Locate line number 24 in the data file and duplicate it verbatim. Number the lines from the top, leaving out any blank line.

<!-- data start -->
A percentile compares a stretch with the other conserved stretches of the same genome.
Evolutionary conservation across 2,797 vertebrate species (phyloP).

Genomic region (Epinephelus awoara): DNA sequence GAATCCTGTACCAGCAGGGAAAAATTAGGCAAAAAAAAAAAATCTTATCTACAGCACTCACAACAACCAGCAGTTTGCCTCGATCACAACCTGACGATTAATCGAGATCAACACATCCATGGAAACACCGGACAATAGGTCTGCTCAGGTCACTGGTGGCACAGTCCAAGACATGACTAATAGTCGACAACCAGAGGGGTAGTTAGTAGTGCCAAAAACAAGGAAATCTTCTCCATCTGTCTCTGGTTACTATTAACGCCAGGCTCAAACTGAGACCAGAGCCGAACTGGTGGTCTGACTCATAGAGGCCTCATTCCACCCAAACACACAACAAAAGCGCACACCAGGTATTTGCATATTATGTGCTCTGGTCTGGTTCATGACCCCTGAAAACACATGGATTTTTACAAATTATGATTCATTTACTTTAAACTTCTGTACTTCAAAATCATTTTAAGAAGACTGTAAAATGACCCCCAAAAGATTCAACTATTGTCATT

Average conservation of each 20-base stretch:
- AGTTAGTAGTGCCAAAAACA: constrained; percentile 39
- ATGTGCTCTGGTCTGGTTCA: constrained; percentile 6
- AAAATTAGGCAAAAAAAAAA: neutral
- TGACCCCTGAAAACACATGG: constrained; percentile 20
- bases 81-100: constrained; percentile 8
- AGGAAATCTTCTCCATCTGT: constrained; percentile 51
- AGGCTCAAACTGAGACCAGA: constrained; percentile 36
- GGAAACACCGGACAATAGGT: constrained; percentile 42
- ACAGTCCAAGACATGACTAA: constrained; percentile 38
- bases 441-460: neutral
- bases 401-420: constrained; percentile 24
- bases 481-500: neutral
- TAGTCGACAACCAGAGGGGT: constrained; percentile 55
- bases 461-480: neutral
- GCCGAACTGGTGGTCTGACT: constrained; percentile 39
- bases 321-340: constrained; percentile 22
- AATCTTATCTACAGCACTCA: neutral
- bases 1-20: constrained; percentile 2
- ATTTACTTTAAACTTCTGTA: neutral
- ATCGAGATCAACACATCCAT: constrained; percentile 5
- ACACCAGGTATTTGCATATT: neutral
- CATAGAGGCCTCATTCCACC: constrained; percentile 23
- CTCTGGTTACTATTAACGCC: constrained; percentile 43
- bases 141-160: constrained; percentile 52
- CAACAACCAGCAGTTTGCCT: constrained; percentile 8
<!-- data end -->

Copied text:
- ATCGAGATCAACACATCCAT: constrained; percentile 5